RTÉ News understands that testing on mink farms in Kerry, Donegal and Laois is under way as part of enhanced surveillance implemented by the Department of Agriculture in the wake of a variant of Covid-19 being discovered in mink farms in other countries.
The Department of Agriculture has written to the operators of the three mink farms here and has issued advice on biosecurity and other measures to prevent mink here being exposed to a variant of Covid-19.
No mink have been imported into Ireland during 2020, according to the department.
The World Health Organization says it has been informed of Covid-19 cases linked to mink farms in a total of six countries.
Denmark, the Netherlands, Spain, Sweden, Italy and the US have all identified what has been called a "unique variant" of the virus on mink farms.
Twelve confirmed cases of Covid in Denmark were in people aged between seven and 79, eight of them had a link to the mink farming industry.
Denmark is one of the biggest global producers of mink furs. There are around 1,500 mink farms there and they produce around 16 million furs every year. A nationwide cull of the animals is under way.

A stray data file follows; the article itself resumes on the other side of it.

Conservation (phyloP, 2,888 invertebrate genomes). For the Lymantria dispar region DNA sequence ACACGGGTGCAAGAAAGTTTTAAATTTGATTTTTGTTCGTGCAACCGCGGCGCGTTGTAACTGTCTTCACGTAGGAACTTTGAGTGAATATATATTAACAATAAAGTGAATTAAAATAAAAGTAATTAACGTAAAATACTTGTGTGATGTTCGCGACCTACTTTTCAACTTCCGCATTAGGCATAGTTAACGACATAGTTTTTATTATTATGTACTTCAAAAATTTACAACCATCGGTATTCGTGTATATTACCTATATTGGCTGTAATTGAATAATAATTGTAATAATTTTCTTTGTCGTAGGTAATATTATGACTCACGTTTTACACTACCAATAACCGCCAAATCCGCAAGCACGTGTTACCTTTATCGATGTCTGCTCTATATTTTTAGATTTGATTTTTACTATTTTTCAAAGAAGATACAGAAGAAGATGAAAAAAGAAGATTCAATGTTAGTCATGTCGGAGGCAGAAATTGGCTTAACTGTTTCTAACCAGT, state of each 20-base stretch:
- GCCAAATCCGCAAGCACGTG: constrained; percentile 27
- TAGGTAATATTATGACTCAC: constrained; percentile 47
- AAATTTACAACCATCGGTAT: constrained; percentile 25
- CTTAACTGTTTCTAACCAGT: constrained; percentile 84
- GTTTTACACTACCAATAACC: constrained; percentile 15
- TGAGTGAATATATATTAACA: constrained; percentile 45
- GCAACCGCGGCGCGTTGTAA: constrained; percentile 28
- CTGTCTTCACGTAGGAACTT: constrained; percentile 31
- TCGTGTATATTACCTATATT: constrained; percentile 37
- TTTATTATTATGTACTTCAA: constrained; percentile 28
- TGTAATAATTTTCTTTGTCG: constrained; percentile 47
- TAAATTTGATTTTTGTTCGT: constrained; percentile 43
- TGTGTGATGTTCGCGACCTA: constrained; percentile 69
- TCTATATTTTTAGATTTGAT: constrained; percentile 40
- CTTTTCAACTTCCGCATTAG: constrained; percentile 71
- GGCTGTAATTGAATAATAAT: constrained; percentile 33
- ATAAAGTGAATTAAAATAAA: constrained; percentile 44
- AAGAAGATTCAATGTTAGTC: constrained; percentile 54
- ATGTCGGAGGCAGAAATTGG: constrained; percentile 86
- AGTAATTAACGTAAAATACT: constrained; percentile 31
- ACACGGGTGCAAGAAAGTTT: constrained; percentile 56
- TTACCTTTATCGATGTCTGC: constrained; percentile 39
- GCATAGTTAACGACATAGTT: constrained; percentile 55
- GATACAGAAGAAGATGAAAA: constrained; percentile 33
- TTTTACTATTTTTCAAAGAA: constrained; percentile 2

The WHO said that the new variant, referred to as the "Cluster-5" variant, had a combination of mutations, or changes that have not been previously observed.
In Ireland, there have been no cases in the industry, there are just three mink farms here with around 100,000 furs produced on an annual basis.
Ryanair has cancelled all flights between Denmark and the UK after Britain ordered that its flight crews on those routes must quarantine for 14 days due to widespread coronavirus outbreaks at Danish mink farms.
The airline described the quarantine measures as a "baseless" decision, arguing that UK crew members never leave the aircraft during the 25-minute turnaround at Copenhagen Airport.
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Meanwhile, President of the Epidemiology and Public Health section of the Royal Society of Medicine has said there is real concern that if a new strain of Covid-19 discovered in mink in Denmark becomes dominant then a lot of the work done to date with vaccines will be "for nothing" and their effectiveness will be reduced.
Dr Gabriel Scally said he personally believes that travel to and from Denmark should be restricted until the outbreak is completely under control.